Sino-German BioEnergy Annual Conference 2022

Pollution and Carbon Reduction · Clean Development
December 2022 | Harbin, China

China's new 2030 climate targets to peak carbon emissions

Author:DLG Published:06/24/2021 Source:

Chinese President Xi Jinping has announced further commitments to cut carbon emissions in a speech at the Climate Ambition Summit last year.

The commitments include a decline of carbon dioxide emissions per unit of GDP by over 65 percent from the 2005 level, an increase of the share of non-fossil fuels in primary energy as well the forest stock volume and the goal to bring the installed capacity of wind and solar power to over 1.2 billion kilowatts.


In September 2020, China for the first time announced a concrete long-term target of peaking carbon emissions before 2030 and reaching carbon neutrality in 2060 at the UN General Assembly, which is regarded as a major fillip for the global fight against warming climate.

Emissions peak would signal a significant turning point. Once the peak occurs, annual carbon dioxide emissions will be reduced year by year in the future.

Carbon neutrality refers to a balance between emitting carbon and absorbing carbon to achieve net zero carbon dioxide emissions. The Paris Agreement requires a global joint effort to go carbon neutral sometime in the second half of the 21st century, so as to prevent over 1.5 degrees Celsius of warming.


China is now breaking the giant target into stronger near-term steps by unveiling four new concrete commitments by 2030.

There is always a close relationship between economy and environment. A higher production level could always lead to increasing demand for fossil fuels and therefore more carbon dioxide emissions. However, economy and energy transitions can break the positive correlation, and trigger the decoupling of economic growth from carbon emissions, namely a constant decline of the ratio of carbon dioxide emissions to GDP. For example, when an economy relying on manufacturing develops into a service-based one, it would consume less energy then produce less greenhouse gases with a higher-value economy growing.

By 2018, China had slashed carbon intensity by 45.8 percent from its 2005 level, meeting the target of a 40- to 45-percent decrease by 2020 ahead of schedule.

Besides changes in economic structure, transition to more renewable energy consumption for electricity generation and other uses can also help mitigate environmental degradation. Non-fossil sources include nuclear, hydroelectric, and other renewable energy including geothermal, solar, tidal, wind, wood and so on. The share of non-fossil energy consumption in China for 2019 rose to 15.3 percent while coal still took up the biggest share with 58 percent.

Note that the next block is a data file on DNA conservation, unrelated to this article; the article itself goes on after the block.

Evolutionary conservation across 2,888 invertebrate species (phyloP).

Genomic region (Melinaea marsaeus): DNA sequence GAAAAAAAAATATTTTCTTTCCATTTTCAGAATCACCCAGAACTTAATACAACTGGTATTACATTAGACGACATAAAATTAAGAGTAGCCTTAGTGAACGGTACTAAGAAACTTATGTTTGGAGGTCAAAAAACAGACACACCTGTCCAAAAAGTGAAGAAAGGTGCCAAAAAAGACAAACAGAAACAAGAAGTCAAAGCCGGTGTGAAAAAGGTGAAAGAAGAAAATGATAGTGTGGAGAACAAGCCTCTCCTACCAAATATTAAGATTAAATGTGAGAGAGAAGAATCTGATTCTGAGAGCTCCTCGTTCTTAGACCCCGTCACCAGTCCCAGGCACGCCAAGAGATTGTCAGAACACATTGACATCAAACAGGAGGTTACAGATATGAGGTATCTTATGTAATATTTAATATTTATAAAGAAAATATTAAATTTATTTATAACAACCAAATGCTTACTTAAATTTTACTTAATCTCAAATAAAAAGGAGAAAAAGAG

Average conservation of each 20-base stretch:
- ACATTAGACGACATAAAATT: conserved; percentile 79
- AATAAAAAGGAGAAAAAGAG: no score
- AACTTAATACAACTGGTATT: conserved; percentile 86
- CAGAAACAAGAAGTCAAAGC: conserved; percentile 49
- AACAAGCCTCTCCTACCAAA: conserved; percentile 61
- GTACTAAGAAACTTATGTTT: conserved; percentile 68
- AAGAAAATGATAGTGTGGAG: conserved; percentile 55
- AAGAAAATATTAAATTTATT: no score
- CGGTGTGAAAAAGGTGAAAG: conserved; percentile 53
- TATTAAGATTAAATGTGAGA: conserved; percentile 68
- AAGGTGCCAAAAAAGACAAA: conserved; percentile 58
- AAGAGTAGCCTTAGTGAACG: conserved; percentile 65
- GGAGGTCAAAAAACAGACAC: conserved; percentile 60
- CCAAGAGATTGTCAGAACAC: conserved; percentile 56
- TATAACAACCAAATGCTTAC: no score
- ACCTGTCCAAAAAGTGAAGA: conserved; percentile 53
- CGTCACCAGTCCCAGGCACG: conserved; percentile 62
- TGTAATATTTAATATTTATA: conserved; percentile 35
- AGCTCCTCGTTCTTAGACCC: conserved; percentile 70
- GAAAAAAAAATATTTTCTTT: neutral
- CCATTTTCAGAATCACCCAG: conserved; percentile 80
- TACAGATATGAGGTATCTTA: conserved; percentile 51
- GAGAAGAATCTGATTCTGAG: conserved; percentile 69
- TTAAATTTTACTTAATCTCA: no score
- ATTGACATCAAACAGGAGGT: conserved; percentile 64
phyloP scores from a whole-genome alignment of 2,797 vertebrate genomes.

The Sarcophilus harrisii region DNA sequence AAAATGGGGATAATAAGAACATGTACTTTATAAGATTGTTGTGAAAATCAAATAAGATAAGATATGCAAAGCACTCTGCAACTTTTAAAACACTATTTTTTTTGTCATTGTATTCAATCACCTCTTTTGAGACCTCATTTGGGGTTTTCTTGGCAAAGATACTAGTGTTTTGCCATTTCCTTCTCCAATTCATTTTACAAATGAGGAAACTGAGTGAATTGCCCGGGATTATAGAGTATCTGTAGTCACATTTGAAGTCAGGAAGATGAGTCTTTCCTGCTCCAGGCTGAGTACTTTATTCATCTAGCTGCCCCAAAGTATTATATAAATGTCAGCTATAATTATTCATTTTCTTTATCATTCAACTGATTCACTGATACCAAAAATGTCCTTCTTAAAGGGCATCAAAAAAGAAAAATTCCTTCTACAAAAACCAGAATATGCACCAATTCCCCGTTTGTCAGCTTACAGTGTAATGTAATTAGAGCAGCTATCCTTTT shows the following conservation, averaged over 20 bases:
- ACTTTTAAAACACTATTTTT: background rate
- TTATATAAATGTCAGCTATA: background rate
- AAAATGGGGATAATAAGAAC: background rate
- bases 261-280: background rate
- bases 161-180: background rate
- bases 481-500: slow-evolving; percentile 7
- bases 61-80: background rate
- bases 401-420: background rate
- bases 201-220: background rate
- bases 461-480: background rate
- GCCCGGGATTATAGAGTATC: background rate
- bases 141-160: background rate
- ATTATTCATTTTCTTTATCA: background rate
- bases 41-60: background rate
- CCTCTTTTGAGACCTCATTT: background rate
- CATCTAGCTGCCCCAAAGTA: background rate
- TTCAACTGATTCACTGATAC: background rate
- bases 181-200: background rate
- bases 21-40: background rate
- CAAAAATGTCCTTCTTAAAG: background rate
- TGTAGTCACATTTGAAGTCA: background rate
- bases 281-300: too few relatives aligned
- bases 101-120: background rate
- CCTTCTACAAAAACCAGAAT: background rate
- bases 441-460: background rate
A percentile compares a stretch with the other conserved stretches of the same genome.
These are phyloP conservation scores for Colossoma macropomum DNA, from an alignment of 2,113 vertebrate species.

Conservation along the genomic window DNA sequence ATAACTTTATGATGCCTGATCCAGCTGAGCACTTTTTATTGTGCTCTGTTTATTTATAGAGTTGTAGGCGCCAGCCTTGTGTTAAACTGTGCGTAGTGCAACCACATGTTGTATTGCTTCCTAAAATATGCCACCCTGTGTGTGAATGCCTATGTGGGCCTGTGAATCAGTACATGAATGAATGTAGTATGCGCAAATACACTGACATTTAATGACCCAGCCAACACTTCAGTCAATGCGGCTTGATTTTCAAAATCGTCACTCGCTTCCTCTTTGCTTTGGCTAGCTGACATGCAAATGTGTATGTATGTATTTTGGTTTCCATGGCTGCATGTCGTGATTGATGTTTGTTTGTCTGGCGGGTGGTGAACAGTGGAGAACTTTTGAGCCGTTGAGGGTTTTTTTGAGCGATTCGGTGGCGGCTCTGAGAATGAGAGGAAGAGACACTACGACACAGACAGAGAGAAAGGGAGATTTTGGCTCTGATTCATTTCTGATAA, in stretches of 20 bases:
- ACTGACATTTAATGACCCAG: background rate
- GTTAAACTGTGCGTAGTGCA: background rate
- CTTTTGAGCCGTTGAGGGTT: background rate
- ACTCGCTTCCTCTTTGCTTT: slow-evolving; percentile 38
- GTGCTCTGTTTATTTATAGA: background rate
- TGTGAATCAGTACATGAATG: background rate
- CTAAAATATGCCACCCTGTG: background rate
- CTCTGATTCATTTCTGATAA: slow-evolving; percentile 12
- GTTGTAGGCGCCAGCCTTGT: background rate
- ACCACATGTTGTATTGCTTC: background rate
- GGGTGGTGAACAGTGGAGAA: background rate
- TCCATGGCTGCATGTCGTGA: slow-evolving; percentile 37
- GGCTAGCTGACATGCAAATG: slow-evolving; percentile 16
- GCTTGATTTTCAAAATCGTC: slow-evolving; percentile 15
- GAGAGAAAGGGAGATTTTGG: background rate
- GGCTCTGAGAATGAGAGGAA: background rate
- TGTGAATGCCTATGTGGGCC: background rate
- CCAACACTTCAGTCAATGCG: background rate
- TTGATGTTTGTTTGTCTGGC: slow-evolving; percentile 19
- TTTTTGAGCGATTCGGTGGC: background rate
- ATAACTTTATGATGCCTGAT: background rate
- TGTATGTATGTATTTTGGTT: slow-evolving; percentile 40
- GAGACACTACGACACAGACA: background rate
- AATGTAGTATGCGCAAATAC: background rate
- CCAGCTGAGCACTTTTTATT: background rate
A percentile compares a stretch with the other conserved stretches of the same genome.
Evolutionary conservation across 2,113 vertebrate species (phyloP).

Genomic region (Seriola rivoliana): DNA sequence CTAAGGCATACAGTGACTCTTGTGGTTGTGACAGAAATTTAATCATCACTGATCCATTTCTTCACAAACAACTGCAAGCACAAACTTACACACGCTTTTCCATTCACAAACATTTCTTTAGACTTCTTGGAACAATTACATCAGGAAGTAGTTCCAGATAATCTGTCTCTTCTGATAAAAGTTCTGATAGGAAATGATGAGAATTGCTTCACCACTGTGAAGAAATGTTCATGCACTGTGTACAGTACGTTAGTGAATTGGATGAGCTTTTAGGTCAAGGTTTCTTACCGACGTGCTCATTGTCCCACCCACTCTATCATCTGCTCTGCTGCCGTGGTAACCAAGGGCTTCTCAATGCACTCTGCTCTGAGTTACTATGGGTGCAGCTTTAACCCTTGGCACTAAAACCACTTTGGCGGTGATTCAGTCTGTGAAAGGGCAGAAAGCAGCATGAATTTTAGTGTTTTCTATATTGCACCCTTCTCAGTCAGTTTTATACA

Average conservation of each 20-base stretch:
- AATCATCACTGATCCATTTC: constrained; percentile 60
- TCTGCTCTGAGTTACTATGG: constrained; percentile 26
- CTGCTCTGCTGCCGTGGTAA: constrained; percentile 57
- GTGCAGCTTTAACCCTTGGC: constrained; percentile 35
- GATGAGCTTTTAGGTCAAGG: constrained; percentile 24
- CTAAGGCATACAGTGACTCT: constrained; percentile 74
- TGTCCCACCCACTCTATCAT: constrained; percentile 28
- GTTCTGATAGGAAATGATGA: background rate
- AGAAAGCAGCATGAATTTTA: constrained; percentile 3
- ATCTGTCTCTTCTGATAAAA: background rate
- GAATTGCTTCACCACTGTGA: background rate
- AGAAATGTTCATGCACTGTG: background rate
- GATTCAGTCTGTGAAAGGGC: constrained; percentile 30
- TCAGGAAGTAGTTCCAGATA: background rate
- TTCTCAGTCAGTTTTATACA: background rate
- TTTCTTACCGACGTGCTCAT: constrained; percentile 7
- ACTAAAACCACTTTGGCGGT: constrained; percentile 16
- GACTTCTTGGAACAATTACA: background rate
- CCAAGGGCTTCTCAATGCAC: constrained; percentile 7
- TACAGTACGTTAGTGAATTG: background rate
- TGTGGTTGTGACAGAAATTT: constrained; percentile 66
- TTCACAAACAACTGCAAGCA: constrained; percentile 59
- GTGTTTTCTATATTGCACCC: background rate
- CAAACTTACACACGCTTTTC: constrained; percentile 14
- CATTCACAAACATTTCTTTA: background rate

Forest stock not only provides information on existing wood resources but also a basis for estimating the amount of carbon contained, since green plants can offer nature-based solutions in the climate plan of removing carbon dioxide from our atmosphere.

According to the information revealed at the latest news conference of the National Forestry and Grassland Administration, China is expected to see an increase in forest stock volume to 19 billion cubic meters in the next five years. China's current forest carbon stock has increased by more than 200 million tons per year on average, equivalent to about 700 million to 800 million tons of carbon dioxide removed from the atmosphere.

In step with China's economic development, the country's installed electricity generating capacity has been the highest in the world for seven years. Power plants fueled by wind, solar, natural gas and nuclear energy have gradually taken up more and more capacity share, which shows China's path of transiting into a low-carbon economy. Up from 415 gigawatts (0.415 billion kilowatts) at the end of 2019, China pledges to bring its total installed capacity of wind and solar power to over 1.2 billion kilowatts. A number equivalent to the entire existing power generation capacity of the United States at present.

As the strong commitments put China closely in line with the efforts made by the EU, UK and other developed countries and regions, it should never be ignored that, China is still in the process of developing its economy with heavy reliance on coal as a dominant energy source. Taking such bold moves toward a net-zero carbon life in the near future is still a gargantuan task for China.

Despite all the difficulties, China has made and will continue to make important contributions to implementing the Paris Agreement. As a country that honors its commitments, China will "take solid steps to implement the targets just announced, " and "launch a new journey for global climate actions, " as Chinese President Xi Jinping said at the Climate Ambition Summit.

Following China's commitment, the international response to climate change has accelerated across the board. In April, China, France and Germany have reached consensuses during a video summit for cooperating and coping with climate change. China and the United States also have issued a joint statement addressing the climate crisis, demonstrating China's part in helping to lead in green and low-carbon development internationally via practical actions.